They also announced the creative pairings for the Batman digital comics: “BATMAN digital, launching in June, will take place outside of DC Comics – The New 52 continuity and feature a series of stand-alone stories by various creators that chronicle different cases handled by The Dark Knight. Confirmed creative teams include Damon Lindelof and Jeff Lemire; Jonathan Larsen and JG Jones; Tom Taylor and Nicola Scott; Ales Kot and Ryan Sook; B. Clay Moore and Ben Templesmith; Steve Niles and Trevor Hairsine; Joe Harris and Jason Masters; TJ Fixman and Christopher Mitten; Jeff Parker and Gabriel Hardman; Joshua Hale Fialkov and Phil Hester; David Tischman and Chris Sprouse; and many more!”
Conventions | San Diego City Council on Tuesday approved the basic funding plan for the proposed $500 million expansion of the San Diego Convention Center, home to Comic-Con International. At the center of the financing scheme is an assessment district that adds between between 1 cents and 3 cents per dollar to room taxes of 224 hotels with more than 30 rooms. Those hotels closest to the convention center would be assessed an extra 3 cents per dollar, and those farthest away could be charged an extra penny per dollar.
The expansion plan has a ticking clock, as Comic-Con has signed a deal to remain in San Diego through 2015, but larger venues in Las Vegas and Anaheim have been lobbying organizers to look elsewhere. [NBC San Diego]
Sales | The comic book market was up more than 19 percent in November when compared with the same period last year, with comics up 23 percent and graphic novels up 12 percent. So far this year the comics and graphics novel market is up 1.87 percent versus the first 11 months of 2010. If December cooperates, this could be the first up year for the market since 2008.
DC Comics was once again the top company in terms of market share. The company took six of the top 10 spots on Diamond’s Top 100 Comics list, with Justice League #3, Batman #3, Action Comics #3, Green Lantern #3 and Marvel’s Point One #1 making up the top five comics of the month. Batman: Noel took the No. 1 spot on the Top 100 Graphic Novels list. [The Comichron]
Publishing | IDW Publishing has promoted Chief Operating Officer Greg Goldstein to president, with a focus on new markets and acquisitions. He joined the company in 2008 from Upper Deck. [ICv2.com]
It’s time once again for our monthly trip through Previews looking for cool, new comics. As usual, we’re focusing on graphic novels, collected volumes and first issues so that I don’t have to come up with a new way to say, “ Mouse Guard is still awesome!” every month. And I’ll continue letting Tom and Carla do the heavy lifting in regards to DC and Marvel’s solicitations.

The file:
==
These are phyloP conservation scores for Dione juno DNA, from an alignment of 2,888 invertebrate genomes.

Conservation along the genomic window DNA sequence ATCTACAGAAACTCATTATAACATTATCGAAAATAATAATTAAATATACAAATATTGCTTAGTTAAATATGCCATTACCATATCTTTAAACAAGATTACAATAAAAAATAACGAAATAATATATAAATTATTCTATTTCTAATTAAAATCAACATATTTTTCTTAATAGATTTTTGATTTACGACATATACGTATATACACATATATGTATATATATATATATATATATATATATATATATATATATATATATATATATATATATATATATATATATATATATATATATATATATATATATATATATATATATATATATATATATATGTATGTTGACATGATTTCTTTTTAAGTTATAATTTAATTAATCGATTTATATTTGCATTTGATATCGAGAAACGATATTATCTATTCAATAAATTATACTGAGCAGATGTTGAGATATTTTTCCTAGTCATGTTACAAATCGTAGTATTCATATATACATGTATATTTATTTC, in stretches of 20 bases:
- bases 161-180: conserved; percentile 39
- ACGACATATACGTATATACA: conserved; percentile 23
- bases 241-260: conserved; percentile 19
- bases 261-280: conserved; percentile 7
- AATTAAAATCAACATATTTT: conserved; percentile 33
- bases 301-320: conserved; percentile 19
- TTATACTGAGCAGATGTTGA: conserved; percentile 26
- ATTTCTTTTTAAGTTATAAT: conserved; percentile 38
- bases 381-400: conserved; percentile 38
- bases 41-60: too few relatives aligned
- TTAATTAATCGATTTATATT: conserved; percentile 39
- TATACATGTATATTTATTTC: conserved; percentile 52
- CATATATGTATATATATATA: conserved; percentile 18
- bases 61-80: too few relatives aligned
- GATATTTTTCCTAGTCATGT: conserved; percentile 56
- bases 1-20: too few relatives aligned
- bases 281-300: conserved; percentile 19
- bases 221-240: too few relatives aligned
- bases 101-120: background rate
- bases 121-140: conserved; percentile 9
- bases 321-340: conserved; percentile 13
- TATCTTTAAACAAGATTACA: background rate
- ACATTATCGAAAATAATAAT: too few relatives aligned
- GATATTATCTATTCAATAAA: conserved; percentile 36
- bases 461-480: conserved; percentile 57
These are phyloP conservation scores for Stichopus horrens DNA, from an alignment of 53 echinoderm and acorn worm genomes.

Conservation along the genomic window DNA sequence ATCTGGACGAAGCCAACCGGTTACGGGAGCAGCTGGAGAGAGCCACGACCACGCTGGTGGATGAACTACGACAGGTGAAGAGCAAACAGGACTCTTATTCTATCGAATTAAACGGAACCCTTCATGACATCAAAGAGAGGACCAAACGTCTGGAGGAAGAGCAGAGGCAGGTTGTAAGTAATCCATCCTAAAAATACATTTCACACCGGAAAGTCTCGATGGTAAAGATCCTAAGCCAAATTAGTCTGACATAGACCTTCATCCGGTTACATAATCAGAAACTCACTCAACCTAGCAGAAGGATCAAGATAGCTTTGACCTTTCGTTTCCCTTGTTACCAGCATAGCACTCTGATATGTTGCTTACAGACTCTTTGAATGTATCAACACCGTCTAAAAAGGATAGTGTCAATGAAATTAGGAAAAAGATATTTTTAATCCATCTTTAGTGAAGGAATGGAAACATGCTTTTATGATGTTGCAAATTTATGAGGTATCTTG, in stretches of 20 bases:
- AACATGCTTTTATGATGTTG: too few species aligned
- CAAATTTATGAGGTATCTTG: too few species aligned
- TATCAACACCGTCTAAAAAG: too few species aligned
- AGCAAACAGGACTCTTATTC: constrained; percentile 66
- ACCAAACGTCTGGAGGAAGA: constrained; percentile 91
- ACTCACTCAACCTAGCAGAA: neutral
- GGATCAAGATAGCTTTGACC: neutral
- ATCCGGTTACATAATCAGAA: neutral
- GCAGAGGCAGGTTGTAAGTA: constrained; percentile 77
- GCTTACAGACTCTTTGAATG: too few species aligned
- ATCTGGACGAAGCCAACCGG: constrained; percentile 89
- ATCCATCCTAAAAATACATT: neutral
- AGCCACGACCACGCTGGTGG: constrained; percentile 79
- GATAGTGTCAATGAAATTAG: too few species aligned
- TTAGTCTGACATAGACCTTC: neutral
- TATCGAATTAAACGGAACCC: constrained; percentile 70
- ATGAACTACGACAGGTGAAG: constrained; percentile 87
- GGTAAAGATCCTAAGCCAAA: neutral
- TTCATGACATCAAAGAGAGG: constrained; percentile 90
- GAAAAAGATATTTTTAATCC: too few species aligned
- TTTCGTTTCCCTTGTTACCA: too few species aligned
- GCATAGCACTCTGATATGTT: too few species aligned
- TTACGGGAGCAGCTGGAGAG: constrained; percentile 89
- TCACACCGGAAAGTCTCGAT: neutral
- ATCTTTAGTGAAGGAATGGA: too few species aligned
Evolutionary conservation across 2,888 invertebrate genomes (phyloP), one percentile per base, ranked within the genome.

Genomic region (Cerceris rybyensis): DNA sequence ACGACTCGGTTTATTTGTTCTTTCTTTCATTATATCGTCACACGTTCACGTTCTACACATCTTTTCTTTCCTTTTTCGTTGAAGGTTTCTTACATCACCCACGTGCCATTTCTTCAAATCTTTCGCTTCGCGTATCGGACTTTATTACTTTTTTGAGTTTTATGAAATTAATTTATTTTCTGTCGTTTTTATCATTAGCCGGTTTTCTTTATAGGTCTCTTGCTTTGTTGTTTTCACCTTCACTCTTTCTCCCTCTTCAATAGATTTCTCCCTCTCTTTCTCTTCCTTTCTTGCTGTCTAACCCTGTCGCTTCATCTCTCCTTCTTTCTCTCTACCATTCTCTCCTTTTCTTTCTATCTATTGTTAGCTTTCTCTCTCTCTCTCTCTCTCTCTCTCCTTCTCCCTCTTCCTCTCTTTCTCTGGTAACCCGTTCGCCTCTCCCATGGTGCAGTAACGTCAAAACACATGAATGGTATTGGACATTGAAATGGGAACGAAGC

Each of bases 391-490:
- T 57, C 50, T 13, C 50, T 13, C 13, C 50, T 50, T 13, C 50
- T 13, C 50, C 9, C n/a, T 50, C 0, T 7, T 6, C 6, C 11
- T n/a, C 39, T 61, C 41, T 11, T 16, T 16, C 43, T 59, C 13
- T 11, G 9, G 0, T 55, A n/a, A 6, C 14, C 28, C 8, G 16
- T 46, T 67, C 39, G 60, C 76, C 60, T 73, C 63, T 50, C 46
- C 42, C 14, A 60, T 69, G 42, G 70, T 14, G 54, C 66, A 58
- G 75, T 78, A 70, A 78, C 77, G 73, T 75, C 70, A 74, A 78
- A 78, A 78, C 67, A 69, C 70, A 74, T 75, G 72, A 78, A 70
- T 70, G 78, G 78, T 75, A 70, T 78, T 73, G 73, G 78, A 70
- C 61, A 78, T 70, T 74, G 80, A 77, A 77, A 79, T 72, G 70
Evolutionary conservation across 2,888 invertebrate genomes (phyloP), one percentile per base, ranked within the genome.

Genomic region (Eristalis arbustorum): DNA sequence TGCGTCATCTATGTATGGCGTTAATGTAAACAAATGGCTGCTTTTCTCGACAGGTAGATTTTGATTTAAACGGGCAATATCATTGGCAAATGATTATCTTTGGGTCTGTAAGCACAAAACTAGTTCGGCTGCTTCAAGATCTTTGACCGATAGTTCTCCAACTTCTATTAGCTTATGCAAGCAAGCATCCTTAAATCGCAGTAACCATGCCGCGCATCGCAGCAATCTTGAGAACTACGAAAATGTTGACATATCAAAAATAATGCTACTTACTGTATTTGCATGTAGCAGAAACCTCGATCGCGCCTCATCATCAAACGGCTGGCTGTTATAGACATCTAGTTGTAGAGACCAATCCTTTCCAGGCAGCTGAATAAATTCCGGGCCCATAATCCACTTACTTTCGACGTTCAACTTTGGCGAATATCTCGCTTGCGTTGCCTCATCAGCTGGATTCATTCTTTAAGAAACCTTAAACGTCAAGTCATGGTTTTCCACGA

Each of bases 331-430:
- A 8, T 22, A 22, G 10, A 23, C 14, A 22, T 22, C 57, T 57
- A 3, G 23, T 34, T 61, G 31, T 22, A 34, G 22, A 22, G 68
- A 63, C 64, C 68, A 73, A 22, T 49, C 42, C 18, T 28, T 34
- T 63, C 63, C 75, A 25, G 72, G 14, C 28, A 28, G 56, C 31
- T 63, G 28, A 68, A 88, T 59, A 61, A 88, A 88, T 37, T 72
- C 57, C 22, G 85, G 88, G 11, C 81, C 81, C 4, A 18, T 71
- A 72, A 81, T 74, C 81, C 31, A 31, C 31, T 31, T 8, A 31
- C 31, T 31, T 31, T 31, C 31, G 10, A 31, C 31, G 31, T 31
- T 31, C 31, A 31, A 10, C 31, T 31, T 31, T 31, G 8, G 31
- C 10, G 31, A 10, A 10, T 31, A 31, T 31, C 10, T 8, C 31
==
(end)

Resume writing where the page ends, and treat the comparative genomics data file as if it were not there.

Also, please feel free to play along in the comments. Tell me what I missed that you’re looking forward to or – if you’re a comics creator – mention your own stuff.
Explorer: The Mystery Boxes - With the Flight anthologies done, the all-ages version, Flight Explorer has morphed into this. I expect it to be as lovely as its predecessors and especially like the Mystery Box theme.
Jinx – J Torres and Rick Burchett’s graphic novel aimed at tween girls.
Kevin Keller, Volume 1 and Kevin Keller #1 – Archie collects the first appearances and mini-series of their major, gay character and also launches his ongoing series.
Flash Gordon: Vengeance of Ming – The third volume in Ardden’s Flash Gordon series.
Welcome to Food or Comics?, where every week we talk about what comics we’d buy at our local comic shop based on certain spending limits — $15 and $30 — as well as what we’d get if we had extra money or a gift card to spend on a “Splurge” item.
It is, thankfully, the last week of September which means that, if I had $15, I only have one more week of new launches from DC to pick out potential favorites, Sophie’s Choice-style. This week: Aquaman #1, Flash #1, Fury of Firestorm, The Nuclear Men #1, Justice League Dark #1 and Superman #1 make the cut (All DC, all $2.99 each).
If I had the chance to add some more money to take that total to $30, I’d go for some Marvel books: Brian Michael Bendis gets well-represented with Ultimate Comics Spider-Man #2 ($3.99); New Avengers #16.1 ($2.99), his “new readers jump on” issue with art by Neal Adams; and Brilliant #1 ($3.99), his new creator-owned book with Mark Bagley. Here’s hoping I’m in a suitably Bendis-y mood when I read all of these ones.
Splurgewise, it has to be Habibi (Pantheon, $35), Craig Thompson’s new graphic novel. I know a few people who’ve had a chance to read it already, and everyone has made it sound like a large leap ahead from Blankets, and something almost worth the many-year wait it’s been since his breakthrough last book. I’m really looking forward to this one.
I confess that I rolled my eyes at I, Vampire when DC Comics announced it would resurrect the old House of Mystery back-up serial as part of its line-wide relaunch. That’s not a slight against creators Joshua Hale Fialkov and Andrea Sorrentino, mind you. It’s just that, even given the popularity of the undead in fiction, a vampire comic set within the DC Universe — one whose skin-revealing debut cover looked like a throwback to the ’90s — seemed destined to lurk at the fringes of the New 52, pining for an audience until it faded away.
But the more I see about I, Vampire, the more hopeful I get, and the higher it climbs on the list of relaunch books I’m most looking forward to. First there was the Comic Book Resources interview with Fialkov. Then there was the gorgeous interior art unveiled at Comic-Con International. And now, to seal the deal, Sorrentino has revealed on his blog inked pages from issues 2 and 3.
Check out the three pages below, and visit Sorrentino’s blog to view more of his work. I, Vampire #1 debuts Sept. 28.